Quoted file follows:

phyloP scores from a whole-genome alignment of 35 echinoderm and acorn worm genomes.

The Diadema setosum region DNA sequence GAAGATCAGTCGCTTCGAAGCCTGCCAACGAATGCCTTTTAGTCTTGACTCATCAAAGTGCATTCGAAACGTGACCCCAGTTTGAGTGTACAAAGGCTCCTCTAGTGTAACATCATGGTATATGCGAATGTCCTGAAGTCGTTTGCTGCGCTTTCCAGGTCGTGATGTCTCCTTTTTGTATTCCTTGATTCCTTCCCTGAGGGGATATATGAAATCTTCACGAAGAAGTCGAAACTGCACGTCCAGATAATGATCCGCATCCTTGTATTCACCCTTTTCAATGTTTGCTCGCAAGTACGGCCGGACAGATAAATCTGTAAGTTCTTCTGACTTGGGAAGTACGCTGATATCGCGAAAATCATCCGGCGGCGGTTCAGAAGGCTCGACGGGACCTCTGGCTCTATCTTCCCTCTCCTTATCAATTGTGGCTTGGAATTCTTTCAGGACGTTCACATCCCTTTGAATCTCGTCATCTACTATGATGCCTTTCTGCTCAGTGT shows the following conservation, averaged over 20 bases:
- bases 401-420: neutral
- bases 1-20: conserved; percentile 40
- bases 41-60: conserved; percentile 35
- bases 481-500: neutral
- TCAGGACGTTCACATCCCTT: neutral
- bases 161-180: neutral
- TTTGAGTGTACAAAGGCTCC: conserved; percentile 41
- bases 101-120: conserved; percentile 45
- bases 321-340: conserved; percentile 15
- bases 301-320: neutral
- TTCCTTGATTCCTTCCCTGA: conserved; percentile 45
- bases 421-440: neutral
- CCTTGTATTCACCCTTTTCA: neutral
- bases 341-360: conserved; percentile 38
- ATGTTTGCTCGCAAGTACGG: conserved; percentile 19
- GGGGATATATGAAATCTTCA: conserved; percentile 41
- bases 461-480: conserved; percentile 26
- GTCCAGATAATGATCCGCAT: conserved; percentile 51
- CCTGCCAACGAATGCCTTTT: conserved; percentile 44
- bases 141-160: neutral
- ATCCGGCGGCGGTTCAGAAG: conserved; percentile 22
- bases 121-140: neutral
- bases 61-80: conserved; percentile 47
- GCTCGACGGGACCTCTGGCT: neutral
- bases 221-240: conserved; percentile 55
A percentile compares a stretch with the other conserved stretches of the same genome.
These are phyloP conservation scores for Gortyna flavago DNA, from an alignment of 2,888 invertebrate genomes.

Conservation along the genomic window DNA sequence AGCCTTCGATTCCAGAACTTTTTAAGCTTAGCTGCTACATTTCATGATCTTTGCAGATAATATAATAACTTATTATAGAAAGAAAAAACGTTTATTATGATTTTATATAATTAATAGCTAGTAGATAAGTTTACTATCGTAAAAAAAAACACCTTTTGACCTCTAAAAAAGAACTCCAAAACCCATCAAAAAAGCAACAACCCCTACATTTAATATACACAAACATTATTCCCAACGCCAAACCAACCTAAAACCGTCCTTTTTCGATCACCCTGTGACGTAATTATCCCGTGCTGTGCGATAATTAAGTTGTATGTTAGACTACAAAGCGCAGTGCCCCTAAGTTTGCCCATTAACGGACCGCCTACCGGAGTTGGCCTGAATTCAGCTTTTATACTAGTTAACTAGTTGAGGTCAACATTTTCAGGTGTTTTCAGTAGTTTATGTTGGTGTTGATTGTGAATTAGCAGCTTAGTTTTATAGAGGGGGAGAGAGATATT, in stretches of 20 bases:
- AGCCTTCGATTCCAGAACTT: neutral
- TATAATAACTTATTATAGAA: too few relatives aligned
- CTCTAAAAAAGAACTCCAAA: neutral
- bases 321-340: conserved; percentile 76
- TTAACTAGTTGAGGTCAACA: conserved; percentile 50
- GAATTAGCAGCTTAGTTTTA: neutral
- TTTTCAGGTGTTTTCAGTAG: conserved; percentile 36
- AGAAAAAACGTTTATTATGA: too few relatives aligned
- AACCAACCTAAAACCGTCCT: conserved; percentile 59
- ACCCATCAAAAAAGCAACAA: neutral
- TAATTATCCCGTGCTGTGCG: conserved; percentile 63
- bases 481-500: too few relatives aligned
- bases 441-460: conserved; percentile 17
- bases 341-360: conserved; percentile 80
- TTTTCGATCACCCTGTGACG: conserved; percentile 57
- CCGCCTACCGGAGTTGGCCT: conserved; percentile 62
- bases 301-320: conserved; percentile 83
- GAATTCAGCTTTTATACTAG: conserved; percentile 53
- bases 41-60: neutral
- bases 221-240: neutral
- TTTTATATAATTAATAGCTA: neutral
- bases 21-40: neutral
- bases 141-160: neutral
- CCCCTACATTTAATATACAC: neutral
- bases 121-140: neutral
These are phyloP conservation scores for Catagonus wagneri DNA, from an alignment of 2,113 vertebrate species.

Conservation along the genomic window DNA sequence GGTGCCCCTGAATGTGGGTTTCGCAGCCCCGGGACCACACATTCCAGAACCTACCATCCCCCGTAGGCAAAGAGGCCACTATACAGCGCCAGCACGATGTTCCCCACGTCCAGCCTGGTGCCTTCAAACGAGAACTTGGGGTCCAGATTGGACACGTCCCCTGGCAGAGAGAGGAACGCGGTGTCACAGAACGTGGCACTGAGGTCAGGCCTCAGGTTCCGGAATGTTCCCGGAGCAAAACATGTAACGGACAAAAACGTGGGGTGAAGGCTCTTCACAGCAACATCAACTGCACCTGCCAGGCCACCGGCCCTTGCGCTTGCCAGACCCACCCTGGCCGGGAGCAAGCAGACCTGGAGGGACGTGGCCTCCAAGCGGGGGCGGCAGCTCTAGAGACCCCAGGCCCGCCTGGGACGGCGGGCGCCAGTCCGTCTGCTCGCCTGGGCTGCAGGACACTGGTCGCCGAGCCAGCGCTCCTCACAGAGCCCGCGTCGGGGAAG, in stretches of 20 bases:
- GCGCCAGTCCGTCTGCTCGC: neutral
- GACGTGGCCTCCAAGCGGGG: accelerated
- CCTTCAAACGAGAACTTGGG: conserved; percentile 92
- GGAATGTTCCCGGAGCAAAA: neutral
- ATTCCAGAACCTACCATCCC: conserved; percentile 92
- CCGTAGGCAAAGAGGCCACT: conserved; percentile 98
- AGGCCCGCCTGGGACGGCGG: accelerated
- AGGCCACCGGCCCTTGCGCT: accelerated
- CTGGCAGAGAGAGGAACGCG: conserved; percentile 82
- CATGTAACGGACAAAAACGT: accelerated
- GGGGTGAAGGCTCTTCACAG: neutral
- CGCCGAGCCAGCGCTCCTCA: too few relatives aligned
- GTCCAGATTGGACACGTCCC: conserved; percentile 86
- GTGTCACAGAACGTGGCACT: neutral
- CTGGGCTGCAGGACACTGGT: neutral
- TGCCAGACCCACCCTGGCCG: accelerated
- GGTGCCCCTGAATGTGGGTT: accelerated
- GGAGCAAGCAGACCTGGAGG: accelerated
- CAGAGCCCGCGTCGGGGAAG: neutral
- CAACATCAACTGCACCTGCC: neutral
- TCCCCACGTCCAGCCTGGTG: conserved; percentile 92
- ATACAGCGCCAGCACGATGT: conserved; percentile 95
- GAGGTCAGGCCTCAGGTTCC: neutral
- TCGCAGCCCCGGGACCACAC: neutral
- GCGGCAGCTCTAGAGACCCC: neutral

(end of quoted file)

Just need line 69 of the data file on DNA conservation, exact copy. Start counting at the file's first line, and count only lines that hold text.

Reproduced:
- CGCCGAGCCAGCGCTCCTCA: too few relatives aligned